The Cleveland Browns organization, led by owner Jimmy Haslam and team president Alec Scheiner, made a bold and innovative decision to hire baseball executive Paul DePodesta as their chief strategy officer. Traditional football types and disgruntled Browns fans may not feel that it's so bold and innovative right now, but if the organization gives DePodesta a little time, he has a great chance to succeed.
Critics and cynics have given their reasons for why the team is just setting up fans for another era of epic sadness with this move. So, let’s go through and debunk those reasons one by one:
Myth 1: You can’t have a non-football guy evaluate football players
The mantra that non-football people shouldn’t be involved in personnel decisions is flawed. Executives switch businesses all the time. Just because someone is head of sales at a widget company doesn’t mean they can’t transfer their skills to selling a completely different kind of widget. From the start of his career, DePodesta, who most recently served as the Mets' VP of Player Development, has proven he has the ability to see things that others simply didn’t in baseball—he was never a traditional “baseball guy,” and that's what made him stand out. Effective managers bring the same organizational skills and insight to whatever field they choose to attack. DePodesta’s job is to set up the right processes to help the team flourish, not to draw up a game plan that will slow down Ben Roethlisberger. Bosses don’t have to have intimate knowledge of how the people below them do their jobs. As pointed out on HBO’s Silicon Valley, even Steve Jobs was not a real computer programmer.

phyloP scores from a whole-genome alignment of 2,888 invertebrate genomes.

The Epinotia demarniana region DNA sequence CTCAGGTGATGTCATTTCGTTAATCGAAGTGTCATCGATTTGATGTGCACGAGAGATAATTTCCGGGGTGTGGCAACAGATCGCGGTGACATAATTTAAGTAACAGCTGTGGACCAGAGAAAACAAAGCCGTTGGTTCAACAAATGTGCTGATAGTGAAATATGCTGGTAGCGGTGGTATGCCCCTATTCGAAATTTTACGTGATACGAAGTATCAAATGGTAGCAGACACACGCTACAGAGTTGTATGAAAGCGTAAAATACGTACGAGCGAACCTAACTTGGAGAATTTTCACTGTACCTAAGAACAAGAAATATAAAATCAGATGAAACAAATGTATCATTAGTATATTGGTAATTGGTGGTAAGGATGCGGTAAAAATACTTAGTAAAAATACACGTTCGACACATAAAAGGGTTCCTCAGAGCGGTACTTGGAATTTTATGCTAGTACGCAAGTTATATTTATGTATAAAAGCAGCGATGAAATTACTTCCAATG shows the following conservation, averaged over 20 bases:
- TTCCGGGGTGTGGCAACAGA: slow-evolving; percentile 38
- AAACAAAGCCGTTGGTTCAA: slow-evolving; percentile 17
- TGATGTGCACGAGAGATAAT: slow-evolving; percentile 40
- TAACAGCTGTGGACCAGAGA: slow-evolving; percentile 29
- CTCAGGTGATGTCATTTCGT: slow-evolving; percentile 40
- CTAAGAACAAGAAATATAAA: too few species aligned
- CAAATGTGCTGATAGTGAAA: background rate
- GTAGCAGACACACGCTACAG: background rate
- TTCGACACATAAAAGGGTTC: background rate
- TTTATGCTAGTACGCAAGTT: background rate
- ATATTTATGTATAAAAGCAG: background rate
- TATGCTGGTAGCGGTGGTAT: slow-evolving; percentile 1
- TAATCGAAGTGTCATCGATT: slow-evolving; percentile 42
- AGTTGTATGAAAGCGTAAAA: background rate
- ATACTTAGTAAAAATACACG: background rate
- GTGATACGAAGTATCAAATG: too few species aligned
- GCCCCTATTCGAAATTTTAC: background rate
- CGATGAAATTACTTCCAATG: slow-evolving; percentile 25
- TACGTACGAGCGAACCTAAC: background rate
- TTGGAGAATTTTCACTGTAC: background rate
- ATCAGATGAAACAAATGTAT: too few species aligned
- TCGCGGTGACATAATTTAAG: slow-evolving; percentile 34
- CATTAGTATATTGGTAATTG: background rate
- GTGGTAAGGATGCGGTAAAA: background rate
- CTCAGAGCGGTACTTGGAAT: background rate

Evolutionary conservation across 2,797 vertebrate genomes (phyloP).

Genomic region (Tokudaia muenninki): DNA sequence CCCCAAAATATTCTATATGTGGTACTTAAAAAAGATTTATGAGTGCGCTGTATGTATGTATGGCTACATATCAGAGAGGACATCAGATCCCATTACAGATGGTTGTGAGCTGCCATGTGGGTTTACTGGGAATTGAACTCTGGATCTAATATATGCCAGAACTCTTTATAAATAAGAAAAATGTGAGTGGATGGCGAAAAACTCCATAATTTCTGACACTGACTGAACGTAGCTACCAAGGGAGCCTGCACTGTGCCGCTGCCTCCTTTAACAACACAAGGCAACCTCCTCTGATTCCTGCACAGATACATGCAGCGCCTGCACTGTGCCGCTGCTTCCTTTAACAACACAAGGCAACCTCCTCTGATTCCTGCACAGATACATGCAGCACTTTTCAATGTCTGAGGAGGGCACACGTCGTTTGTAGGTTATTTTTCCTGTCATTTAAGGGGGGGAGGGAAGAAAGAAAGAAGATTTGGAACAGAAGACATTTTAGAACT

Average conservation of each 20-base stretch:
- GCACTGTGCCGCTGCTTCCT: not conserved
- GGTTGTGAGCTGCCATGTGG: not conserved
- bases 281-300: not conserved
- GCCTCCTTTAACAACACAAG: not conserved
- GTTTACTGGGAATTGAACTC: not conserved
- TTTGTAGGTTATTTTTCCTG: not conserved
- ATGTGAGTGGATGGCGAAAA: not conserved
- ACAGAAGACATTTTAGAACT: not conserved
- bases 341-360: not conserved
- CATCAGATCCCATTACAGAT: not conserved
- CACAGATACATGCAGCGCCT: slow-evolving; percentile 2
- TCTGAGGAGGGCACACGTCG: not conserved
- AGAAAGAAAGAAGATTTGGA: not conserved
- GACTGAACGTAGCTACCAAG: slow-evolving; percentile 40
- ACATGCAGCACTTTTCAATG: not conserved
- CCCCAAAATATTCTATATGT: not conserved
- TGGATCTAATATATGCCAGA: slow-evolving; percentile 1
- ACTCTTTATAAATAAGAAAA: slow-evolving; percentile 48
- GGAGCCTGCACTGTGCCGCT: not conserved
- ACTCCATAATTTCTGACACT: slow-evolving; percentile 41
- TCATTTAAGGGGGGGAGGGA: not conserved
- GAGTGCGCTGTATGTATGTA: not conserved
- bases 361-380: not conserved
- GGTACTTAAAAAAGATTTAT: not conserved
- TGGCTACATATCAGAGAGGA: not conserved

Why would an owner not want his intellectual capital involved in the most important thing in the building: the football team? The game is very complicated and coaches and former players have a specific understanding of the game that others don't. But smart people can help the football evaluators clarify their vision and make better choices, and that's exactly what DePodesta has done so well in the past.
Myth 2. Analytics aren’t as effective in football